Educators at a high school in Virginia have adopted a comprehensive approach to helping students with cognitive delays prepare for jobs and to live independently. In this commentary, Amy Schuiteboer, one of the district's school improvement specialists, shares seven ways to make the approach successful, including using a holistic strategy, engaging the community and using data.
Most school districts don't have a policy about what personal information teachers should share with their students, says Julie Underwood, a professor of education law, policy and practice at the University of Wisconsin, but she suggests teachers share age-appropriate information with a pedagogical purpose. This issue has come under scrutiny since a Texas teacher was fired after parents complained it was inappropriate for her to share a photo of her same-sex partner.
Lessons in coding can be integrated across the curriculum, asserts Jennifer Passi, an instructional coach at River Ridge Elementary in Austin, Texas. In this blog post, she shares five cross-curricular coding projects.
Educators and counselors in schools nationwide are being called upon to help students affected by the opioid epidemic, even though education funding has been cut and there are fewer counselors to respond to the demand. "I think we expect [...] schools to handle everything. ... Well, they can't do it all," said Chad Napier, prevention and education coordinator for the Appalachia High Intensity Drug Trafficking Area in West Virginia and Virginia.
A recommendation shared on social media that students with special needs in Texas be evacuated last in the event of a school emergency is drawing criticism. The recommendation was not included in a school-safety plan being considered by Gov. Greg Abbott.
Accidents, natural disasters and hackers can dismantle schools' networks and destroy valuable data. This article showcases how several school districts responded to network failures and steps they took to get back up and running.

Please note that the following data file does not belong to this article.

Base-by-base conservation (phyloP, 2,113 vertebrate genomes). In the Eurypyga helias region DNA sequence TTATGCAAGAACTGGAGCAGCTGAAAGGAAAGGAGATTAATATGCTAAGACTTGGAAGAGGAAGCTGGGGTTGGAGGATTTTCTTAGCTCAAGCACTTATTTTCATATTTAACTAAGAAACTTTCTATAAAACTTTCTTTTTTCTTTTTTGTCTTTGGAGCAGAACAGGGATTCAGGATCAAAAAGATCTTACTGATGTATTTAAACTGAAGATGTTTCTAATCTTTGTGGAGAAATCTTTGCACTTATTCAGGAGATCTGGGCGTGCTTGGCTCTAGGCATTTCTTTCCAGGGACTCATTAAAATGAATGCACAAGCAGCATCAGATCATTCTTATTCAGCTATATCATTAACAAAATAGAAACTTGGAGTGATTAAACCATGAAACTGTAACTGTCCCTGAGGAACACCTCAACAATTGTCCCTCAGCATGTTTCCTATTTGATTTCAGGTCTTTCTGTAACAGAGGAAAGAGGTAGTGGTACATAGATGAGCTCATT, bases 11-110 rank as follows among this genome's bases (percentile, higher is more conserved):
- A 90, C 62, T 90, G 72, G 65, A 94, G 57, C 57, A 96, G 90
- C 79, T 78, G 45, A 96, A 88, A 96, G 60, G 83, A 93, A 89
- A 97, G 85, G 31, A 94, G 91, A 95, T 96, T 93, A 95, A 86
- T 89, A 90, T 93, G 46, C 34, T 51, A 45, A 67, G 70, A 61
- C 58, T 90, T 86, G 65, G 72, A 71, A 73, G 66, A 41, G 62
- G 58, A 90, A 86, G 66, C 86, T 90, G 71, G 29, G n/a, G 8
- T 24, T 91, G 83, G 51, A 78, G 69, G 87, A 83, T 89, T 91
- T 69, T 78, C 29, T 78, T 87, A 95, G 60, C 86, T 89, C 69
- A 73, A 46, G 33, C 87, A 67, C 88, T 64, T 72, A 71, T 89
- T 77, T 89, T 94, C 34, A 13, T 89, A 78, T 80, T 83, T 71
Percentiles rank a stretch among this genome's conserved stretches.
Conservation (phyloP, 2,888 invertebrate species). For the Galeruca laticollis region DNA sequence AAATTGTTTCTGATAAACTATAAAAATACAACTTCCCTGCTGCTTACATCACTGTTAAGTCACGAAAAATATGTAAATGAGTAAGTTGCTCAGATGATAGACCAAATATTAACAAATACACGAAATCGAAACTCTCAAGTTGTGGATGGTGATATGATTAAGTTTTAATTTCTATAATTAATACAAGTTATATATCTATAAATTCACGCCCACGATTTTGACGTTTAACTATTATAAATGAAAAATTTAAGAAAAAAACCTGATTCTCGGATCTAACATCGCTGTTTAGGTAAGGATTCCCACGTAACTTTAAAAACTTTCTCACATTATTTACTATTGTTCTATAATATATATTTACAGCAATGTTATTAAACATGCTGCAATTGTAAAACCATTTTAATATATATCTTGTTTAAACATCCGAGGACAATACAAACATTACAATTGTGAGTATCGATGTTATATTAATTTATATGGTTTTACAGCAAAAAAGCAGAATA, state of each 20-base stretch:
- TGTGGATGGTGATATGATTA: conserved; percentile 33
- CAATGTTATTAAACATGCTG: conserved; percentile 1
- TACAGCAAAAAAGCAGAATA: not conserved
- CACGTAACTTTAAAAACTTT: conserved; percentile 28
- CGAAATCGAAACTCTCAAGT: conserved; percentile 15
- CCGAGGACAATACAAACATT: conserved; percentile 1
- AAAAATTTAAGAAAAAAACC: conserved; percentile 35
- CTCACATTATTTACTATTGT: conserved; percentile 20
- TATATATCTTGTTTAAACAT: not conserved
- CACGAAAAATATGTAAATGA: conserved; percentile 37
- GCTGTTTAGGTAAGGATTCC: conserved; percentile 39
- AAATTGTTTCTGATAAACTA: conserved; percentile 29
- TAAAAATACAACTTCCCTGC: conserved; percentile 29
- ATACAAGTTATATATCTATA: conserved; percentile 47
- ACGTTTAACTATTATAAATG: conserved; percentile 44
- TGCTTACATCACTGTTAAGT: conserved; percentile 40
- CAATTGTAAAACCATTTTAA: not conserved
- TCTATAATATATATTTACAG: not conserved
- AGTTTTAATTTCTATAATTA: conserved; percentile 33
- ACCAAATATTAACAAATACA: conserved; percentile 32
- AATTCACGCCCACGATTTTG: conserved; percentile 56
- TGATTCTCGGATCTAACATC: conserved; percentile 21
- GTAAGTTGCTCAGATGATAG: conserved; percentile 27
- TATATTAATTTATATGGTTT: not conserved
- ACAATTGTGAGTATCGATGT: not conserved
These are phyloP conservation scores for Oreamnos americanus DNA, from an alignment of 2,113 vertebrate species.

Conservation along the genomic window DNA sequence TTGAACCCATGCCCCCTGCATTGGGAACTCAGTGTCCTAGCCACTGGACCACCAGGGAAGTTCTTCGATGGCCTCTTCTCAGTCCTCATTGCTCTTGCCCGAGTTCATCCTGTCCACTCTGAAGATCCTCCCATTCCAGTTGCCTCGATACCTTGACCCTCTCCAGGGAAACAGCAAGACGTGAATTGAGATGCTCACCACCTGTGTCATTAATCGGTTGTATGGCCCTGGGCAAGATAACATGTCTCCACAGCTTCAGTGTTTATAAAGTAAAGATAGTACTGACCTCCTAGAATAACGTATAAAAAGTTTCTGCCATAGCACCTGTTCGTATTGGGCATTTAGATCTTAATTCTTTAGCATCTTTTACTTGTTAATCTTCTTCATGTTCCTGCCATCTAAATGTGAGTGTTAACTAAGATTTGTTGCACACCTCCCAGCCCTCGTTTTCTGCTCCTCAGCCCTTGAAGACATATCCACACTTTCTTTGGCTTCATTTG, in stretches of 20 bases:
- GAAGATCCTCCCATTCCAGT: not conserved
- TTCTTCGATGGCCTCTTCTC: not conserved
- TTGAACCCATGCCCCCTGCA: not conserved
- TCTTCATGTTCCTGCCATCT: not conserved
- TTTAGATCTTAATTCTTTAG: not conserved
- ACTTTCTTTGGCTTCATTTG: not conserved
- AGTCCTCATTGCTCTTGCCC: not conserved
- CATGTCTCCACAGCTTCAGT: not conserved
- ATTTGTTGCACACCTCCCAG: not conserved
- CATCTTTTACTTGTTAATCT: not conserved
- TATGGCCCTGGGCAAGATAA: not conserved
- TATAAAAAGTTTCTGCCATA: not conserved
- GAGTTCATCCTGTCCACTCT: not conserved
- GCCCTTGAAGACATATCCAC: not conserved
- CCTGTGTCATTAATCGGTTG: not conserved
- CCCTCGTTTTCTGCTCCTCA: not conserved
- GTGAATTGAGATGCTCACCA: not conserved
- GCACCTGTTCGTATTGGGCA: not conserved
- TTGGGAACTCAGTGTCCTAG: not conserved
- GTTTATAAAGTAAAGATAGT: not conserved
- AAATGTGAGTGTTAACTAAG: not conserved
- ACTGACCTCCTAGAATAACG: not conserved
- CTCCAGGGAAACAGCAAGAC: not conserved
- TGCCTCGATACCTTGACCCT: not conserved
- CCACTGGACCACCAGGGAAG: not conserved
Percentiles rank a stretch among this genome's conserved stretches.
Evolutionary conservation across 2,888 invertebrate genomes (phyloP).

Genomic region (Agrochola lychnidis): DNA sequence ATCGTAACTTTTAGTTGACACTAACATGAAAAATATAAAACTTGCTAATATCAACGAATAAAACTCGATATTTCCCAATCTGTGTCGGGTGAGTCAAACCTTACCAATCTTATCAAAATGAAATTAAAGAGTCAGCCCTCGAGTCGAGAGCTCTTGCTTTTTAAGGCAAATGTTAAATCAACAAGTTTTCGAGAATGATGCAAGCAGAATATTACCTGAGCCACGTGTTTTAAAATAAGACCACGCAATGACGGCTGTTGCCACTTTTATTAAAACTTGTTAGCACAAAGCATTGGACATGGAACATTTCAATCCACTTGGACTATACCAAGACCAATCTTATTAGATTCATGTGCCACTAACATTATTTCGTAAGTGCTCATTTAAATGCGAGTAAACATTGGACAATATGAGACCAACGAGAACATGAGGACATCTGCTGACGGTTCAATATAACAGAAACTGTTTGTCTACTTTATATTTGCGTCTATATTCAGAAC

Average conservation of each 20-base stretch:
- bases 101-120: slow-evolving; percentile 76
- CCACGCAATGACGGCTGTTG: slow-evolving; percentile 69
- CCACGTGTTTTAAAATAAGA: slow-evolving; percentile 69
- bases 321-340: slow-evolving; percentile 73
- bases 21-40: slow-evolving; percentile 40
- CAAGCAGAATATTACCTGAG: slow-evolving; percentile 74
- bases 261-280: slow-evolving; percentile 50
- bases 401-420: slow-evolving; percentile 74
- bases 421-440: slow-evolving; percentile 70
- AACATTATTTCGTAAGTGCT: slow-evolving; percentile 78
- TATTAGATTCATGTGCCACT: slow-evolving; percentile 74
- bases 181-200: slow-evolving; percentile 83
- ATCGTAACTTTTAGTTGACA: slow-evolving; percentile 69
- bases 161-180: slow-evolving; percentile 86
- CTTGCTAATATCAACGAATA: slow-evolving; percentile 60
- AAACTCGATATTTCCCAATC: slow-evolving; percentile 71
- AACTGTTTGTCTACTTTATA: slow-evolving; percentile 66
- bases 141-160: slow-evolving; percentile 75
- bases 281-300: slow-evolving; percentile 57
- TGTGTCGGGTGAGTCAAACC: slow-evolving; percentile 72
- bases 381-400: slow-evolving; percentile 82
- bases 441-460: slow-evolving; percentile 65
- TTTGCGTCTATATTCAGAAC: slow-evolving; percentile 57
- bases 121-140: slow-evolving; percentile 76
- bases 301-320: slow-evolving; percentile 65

The Fab Foundation has released two free lesson plans based on the Marvel film "Black Panther" to help educators get students interested in technology. One lesson is inspired by the film's costumer designer and uses digital fabrication techniques and the other uses 3D technology to help students create wearable jewelry.
A student who plans to enroll in Yale University in the fall used welding, carpentry and electrical skills to help design and build an experimental oyster-growing system for his family's business. Mercator Osinski said he learned the skills by watching YouTube videos.
People remember information better if they learn it in a virtual environment -- rather than on a desktop computer -- according to a study by researchers at the University of Maryland. Co-author Amitabh Varshney, dean of UMD's College of Computer, Mathematical and Natural Sciences, noted, "This data is exciting in that it suggests that immersive environments could offer new pathways for improved outcomes in education and high-proficiency training."
There may be a tendency in makerspaces to view male students as more tech-savvy, according to a report from researchers at Drexel University that found widespread gender bias in makerspaces. Researchers learned male students were more likely to have leadership roles and direct projects.
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